Re: Subdirectories as service dependencies

From: Laurent Bercot <>
Date: Tue, 04 Aug 2020 01:11:26 +0000

>The log directory is currently treated as a special case, but what if it
>didn't need to be?

  The only reason for specialcasing the log directory is that s6-svscan
will maintain a pipe between the service's stdout and the logger's
stdin. It's a feature directly inherited from daemontools' svscan, and
it's very handy to have but it requires *a lot* of ad-hoc handling in
the code. In the absence of a real fd-holding infrastructure, though,
the added code is worth it because having a pipe that never closes,
even when the service and logger processes die, is just that useful.

  Unfortunately, that cannot be generalized to N sub-services, and
without the pipe holding, there is just no benefit in coupling services
in this way. It would definitely not kill the special case of
maintaining a privileged data channel from one service to the next.

  s6 just doesn't have a notion of dependency, because it doesn't need
one. The point of a supervision suite is to make sure the services
stay up, restarting as soon as they fail, so dependencies aren't
relevant. You could say that if service A depends on service B, then
you want to kill and restart A whenever B dies and restarts, but in
general that isn't a good idea: it makes your service setup *less*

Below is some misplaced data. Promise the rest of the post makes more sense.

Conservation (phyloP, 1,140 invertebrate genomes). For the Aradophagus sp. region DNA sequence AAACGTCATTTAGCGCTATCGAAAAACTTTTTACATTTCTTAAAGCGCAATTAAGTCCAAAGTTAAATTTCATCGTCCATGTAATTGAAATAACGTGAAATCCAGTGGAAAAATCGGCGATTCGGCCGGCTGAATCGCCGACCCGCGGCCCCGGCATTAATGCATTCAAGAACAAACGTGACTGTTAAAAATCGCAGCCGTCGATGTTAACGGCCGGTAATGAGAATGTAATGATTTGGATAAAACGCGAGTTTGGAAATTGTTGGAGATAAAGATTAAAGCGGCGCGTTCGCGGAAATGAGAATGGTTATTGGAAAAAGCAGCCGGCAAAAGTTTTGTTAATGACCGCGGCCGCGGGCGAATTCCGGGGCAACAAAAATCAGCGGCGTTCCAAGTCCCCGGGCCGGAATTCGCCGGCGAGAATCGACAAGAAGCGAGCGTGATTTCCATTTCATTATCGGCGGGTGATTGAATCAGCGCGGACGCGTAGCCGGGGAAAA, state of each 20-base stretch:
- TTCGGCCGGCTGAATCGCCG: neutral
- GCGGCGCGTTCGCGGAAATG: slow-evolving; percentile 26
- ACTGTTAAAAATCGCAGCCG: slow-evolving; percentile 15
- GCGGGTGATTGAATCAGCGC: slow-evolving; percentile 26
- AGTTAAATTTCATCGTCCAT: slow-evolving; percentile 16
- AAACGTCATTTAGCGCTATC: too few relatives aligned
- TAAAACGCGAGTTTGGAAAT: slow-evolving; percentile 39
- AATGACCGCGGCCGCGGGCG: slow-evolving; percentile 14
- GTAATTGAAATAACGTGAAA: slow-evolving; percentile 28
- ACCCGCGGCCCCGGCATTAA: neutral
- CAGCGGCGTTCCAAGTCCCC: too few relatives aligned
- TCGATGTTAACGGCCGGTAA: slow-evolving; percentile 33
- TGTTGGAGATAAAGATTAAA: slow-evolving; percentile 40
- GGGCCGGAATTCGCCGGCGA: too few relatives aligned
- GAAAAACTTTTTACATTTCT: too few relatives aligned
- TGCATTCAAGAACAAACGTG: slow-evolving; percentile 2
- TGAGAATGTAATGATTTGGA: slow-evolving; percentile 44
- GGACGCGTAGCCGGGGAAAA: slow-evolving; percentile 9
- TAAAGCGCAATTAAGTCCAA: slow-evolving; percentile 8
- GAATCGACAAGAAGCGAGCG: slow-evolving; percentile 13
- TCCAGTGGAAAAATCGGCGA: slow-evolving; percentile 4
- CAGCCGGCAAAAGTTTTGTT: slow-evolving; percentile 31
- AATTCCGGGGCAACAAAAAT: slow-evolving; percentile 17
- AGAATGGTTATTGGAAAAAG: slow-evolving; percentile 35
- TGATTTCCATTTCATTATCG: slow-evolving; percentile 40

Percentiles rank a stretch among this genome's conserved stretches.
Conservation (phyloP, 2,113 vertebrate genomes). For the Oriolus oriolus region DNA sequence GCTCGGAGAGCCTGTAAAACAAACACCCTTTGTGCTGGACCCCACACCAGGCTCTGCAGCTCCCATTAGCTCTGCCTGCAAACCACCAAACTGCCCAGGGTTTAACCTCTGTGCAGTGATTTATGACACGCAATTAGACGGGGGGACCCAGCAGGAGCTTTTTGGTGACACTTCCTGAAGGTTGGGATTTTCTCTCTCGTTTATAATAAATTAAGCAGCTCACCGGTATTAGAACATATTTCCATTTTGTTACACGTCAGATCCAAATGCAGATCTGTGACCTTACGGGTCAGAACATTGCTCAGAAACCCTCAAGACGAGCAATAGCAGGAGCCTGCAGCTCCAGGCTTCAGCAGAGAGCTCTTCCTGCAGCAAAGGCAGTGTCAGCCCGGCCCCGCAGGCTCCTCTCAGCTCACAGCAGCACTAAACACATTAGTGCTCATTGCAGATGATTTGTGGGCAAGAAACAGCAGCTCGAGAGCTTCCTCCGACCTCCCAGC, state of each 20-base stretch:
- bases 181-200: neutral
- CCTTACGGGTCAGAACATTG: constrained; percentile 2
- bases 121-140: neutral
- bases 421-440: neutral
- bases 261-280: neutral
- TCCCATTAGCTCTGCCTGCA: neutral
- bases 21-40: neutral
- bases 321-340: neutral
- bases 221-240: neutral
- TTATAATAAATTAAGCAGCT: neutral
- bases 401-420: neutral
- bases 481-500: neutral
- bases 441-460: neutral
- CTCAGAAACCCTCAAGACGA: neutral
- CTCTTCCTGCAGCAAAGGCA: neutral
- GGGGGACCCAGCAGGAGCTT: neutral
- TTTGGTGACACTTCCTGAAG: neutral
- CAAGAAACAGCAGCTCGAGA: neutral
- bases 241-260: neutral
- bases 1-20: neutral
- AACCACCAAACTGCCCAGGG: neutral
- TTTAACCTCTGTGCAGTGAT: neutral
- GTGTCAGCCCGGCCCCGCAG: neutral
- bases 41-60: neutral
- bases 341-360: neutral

reliable and cascading failure more likely, which is the opposite of
what you want to achieve with a supervision suite.

> Further, tightly coupled services would now have self-documenting
>structure (e.g. foo, foo/log, foo/server...)

  From s6's point of view, there's no such thing as tightly coupled
services. There are just services you want to maintain. And, as a
peculiarity, sometimes two services with a pipe between them.

>There is a big gap between s6 and s6-rc in terms of the knowledge needed to
>use them, and yet I feel this is an often needed feature that shouldn't
>pull in everything else s6-rc provides.

  On the contrary, a full service manager is the *only* place where
dependencies are any kind of relevant, because all they do is inform
the order in which you want to start and stop services. If you really
have "tightly coupled services" and it's important to know whether
or not to start A before B and C, then s6-rc is the tool you want.
But if you don't want to bother with all this and just need to
supervise a few daemons with pure s6, you can. It will work. The need
for a strict, official dependency structure is mostly in your head. :)

Received on Tue Aug 04 2020 - 01:11:26 UTC

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